The Right and Wrong Ways to Quit Your Job

By FOXBusiness

Forget two weeks notice. How about an interpretive dance instead?

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That’s just what Marina Shifrin did when she decided to quit her video editing job in China, due to its demanding hours and what she described as value of quantity over quality of content. Shifrin uploaded a video of herself dancing to Kanye West’s’ hit “Gone” with text streaming over the video explaining why she needed out. The clip soon went viral, and needless to say, her boss accepted the resignation.

While Shifrin’s move was attention-catching and displayed her creativity and editing skills, Nicole Williams, career expert for LinkedIn, says she wouldn’t suggest any copycat videos find their way to the Web anytime soon.

“On a positive note, she will get noticed by the virtue of this, because it demonstrates her talent,” Williams says. “The second, third, and fourth time something like this happens, it won’t get you any traction. It’s a slippery slope.”

So unplug your video camera and step away from Twitter. Here are a few tips for leaving your job on the right foot:

Tell your boss first. No boss wants to hear from the office rumor mill that an employee is leaving, Williams says. “They want to hear it first from you,” she says. “It’s a private conversation.”

Just like Shifrin’s video, which leaves her boss nameless, Williams also says to never go out trashing your higher-ups. This is a surefire way to burn bridges.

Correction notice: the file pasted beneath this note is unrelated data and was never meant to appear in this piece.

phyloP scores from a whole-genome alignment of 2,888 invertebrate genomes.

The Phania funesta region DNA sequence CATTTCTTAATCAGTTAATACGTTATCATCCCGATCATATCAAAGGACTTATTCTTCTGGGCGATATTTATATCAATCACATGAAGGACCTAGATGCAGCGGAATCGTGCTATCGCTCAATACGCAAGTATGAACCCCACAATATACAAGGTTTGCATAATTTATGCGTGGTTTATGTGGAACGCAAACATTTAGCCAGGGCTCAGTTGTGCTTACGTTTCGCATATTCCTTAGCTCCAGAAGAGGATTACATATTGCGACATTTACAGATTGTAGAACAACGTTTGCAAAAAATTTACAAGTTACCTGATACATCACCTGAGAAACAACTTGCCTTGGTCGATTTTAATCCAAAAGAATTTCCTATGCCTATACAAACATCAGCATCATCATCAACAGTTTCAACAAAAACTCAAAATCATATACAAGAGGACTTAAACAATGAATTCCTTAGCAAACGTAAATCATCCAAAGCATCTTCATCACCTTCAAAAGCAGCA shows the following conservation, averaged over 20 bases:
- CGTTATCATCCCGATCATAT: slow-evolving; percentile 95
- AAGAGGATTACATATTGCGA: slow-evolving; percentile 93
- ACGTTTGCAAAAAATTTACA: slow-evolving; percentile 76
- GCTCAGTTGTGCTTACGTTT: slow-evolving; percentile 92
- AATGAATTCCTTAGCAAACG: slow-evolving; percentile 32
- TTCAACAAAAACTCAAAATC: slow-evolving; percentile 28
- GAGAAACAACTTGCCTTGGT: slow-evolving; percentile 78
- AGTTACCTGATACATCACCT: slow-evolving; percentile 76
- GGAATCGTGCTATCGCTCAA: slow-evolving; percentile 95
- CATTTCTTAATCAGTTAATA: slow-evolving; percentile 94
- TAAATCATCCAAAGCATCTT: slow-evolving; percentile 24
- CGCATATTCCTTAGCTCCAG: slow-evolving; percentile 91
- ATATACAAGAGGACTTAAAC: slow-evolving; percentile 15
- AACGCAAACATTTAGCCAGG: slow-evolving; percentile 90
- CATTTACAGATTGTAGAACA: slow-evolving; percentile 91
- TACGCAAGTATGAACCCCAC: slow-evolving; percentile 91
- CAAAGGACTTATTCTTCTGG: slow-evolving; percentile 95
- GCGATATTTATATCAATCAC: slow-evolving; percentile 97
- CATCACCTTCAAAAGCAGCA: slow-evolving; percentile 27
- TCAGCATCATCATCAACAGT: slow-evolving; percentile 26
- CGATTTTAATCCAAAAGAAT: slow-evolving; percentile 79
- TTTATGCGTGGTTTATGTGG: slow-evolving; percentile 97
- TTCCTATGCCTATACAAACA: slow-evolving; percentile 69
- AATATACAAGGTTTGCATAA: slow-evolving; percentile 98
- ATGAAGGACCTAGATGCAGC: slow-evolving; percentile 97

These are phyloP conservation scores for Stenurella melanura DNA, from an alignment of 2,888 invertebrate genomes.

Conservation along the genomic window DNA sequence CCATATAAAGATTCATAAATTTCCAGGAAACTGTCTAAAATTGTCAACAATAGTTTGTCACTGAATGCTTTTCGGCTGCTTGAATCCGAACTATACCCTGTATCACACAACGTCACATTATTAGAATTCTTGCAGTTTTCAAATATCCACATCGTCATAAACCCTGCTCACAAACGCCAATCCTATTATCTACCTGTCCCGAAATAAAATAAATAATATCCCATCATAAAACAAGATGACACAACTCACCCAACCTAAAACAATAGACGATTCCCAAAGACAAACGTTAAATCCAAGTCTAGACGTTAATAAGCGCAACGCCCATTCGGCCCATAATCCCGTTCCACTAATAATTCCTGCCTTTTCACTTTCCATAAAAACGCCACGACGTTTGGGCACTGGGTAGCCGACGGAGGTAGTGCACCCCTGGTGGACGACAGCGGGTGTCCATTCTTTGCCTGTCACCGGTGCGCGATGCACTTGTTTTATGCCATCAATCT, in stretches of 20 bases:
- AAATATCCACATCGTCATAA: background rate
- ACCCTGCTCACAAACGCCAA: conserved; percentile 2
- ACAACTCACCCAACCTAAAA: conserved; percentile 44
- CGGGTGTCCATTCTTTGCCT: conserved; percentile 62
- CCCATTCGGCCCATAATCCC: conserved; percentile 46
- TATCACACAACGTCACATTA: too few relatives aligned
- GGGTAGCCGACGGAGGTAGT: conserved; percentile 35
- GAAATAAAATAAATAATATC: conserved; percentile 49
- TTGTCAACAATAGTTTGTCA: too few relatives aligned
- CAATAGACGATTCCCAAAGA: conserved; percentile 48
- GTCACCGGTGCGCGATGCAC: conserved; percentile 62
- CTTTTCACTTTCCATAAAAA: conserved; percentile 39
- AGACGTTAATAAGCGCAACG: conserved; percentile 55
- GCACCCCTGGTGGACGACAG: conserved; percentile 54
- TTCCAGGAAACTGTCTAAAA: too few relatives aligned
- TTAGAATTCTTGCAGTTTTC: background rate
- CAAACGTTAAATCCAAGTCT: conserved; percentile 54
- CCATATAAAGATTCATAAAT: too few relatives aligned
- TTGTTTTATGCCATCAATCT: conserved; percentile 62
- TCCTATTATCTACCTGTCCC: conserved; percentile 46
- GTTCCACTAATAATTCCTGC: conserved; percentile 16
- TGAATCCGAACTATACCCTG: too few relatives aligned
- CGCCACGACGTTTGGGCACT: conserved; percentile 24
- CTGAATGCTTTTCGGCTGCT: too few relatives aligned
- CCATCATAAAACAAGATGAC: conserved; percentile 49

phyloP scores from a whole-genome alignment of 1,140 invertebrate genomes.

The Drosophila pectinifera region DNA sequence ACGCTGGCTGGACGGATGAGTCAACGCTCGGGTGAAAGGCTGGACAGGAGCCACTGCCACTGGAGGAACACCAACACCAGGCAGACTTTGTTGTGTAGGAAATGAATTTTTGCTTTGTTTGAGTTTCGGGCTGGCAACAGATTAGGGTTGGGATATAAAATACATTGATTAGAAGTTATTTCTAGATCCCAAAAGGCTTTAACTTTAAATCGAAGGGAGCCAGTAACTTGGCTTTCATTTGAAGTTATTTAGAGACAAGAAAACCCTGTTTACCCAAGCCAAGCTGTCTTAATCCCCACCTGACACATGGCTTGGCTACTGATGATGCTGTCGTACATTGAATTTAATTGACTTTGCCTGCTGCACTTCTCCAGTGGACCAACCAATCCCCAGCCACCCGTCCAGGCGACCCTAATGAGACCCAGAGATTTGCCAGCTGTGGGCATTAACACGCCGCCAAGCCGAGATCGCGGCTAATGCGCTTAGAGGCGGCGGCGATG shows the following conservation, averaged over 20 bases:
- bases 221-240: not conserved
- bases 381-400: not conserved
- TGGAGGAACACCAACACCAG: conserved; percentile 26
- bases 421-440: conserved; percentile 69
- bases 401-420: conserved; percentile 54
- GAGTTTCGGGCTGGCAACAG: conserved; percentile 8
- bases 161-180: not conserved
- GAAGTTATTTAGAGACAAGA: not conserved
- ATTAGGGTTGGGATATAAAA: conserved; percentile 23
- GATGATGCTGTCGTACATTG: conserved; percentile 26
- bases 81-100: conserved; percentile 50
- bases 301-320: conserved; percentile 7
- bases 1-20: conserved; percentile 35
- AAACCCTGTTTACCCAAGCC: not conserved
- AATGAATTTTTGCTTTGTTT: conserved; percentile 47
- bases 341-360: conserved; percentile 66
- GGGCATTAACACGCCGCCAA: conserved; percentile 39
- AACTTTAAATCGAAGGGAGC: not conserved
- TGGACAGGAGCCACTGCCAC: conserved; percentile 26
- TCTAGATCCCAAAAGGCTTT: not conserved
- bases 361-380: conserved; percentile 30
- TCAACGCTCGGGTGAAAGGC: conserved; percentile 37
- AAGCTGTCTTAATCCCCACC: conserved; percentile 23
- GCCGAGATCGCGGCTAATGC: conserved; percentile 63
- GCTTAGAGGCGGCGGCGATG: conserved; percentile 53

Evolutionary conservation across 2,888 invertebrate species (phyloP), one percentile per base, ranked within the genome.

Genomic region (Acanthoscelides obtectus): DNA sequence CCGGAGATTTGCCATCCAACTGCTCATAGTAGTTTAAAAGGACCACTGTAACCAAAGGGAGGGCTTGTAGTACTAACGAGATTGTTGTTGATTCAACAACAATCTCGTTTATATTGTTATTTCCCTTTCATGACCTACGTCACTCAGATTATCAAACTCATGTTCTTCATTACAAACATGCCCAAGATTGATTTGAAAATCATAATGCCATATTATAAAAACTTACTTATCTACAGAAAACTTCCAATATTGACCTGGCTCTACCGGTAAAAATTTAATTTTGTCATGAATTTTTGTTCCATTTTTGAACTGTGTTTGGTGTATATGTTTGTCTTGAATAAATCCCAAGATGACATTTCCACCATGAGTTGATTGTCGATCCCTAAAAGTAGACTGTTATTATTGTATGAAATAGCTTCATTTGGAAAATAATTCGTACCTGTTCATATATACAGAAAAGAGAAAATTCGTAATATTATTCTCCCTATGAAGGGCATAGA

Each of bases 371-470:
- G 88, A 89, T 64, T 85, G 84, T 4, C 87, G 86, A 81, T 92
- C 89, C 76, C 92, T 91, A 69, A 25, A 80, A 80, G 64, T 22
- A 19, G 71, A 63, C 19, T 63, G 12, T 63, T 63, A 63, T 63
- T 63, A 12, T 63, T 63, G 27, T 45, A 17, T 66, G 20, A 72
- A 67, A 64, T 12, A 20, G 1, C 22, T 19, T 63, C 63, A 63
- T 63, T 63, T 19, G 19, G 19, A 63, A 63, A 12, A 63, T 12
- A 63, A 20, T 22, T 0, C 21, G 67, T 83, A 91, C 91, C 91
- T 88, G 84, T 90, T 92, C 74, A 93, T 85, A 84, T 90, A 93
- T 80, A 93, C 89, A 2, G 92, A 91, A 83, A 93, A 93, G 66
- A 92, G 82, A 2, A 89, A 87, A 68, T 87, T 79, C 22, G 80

Thank everyone. It sounds simple, but Caroline Ceniza-Levine, career expert, SixFigureStart®, says many forget how much being humble matters on their way out of a job.

“You never know when you will see these people again,” Ceniza-Levine says. “Even if you don’t feel this way—thank people for being good coworkers, your team for helping you, your bosses for mentoring you. Work out how to make the smoothest transition.”

Make it painless. Your most memorable time in the office? Williams says it’s your first and last week on the job. “You could have worked your butt off for three years, then you do something outrageous and it reflects badly on the company,” she says. “You screw this up if you don’t depart gracefully.”

Think of timing. Even though you are leaving, sometimes giving more than two weeks heads-up is a smart way to preserve your reputation, says Ceniza-Levine.

“If you are in the middle of a big project that is rolling out in three or four weeks, you want to see that through,” she says. “It may be shorter or longer, depending on what the company wants. You want to show you are at least flexible.”

Keep it positive. Do not trash your old company or bosses at your new job, Williams says. “They may see you as kind of a risk or loose cannon,” she says.

Stay away from social media. Quitting or speaking poorly of your place of employment on social media is a definite no-no, says Williams. “This is not the way to go, because the distribution is so fast,” she says. “You want to have the conversations you need to have independently and privately, so they can absorb it.”

Leave the door open. Even if you don’t necessarily want to stay in touch, Ceniza-Levine says you need to appear as though you do. “Give your personal contact information out, and collect that information from everyone—especially for references in the future,” she says. “These are the things that endear you to everyone.”

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